Human and generous, ‘Ignorance’ not only represents a significant overhaul in their sound, but also the best thing that The Weather Station have made so far.
A dynamic display of sardonic, muscular post-punk, TV Priest’s debut album ‘Uppers’ is greater than many of the current crop of revivalists’ efforts.
Drawing on more diverse influences than normal, Foo Fighters’ 10th album ‘Medicine At Midnight’ feels like a transitional statement.
Pulling post-punk, krautrock and jazz into thrilling new shapes, Black Country, New Road’s ‘For The First Time’ is one of British indie’s finest debuts for years.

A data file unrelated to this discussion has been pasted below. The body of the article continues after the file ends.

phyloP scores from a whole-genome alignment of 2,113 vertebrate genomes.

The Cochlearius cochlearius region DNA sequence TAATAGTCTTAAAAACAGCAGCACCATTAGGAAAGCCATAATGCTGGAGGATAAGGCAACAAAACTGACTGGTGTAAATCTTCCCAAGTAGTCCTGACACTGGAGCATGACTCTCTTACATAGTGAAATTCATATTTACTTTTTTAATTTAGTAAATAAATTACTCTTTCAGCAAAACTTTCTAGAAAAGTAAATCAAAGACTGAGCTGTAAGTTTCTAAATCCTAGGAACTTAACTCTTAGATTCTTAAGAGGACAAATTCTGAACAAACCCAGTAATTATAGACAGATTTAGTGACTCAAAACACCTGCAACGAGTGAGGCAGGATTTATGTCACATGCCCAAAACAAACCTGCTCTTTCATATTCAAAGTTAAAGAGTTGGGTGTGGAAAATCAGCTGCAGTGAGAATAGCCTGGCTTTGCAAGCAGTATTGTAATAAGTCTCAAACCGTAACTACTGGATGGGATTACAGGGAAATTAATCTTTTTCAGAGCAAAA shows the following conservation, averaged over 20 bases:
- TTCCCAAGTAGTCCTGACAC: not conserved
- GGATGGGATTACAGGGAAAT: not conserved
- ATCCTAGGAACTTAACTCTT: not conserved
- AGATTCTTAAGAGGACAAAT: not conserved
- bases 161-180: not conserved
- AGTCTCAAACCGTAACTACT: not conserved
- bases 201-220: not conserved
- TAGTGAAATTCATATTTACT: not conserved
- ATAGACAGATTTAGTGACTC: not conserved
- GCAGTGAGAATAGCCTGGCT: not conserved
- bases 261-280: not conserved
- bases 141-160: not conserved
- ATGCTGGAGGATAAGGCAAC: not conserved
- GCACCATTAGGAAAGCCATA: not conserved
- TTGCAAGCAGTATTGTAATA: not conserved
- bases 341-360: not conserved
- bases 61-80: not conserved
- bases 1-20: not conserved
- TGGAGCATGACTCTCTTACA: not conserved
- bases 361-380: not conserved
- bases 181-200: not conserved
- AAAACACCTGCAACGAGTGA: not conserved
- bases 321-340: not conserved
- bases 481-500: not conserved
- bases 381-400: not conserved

Produced in league with Four Tet, hip-hop producer extraordinaire Madlib delivers a reliably compelling album in ‘Sound Ancestors’.
Reimagining their post-punk sound along more diverse lines, Goat Girl’s second album ‘On All Fours’ is an unmitigated triumph.
Emotions are only dealt with on a superficial level on Arlo Parks’ disappointing debut album ‘Collapsed In Sunbeams’.
Journeying inwards and exploring different rhythms and textures, Bicep’s second album ‘Isles’ is a bit less than the sum of its parts.
More concise, sugar-coated punk gems from Norwegian outfit Pom Poko on sophomore album ‘Cheater’.
Shame’s second album ‘Drunk Tank Pink’ takes a darker turn away from their debut, but comes off like an immaculately observed but ultimately slightly uninspired collection.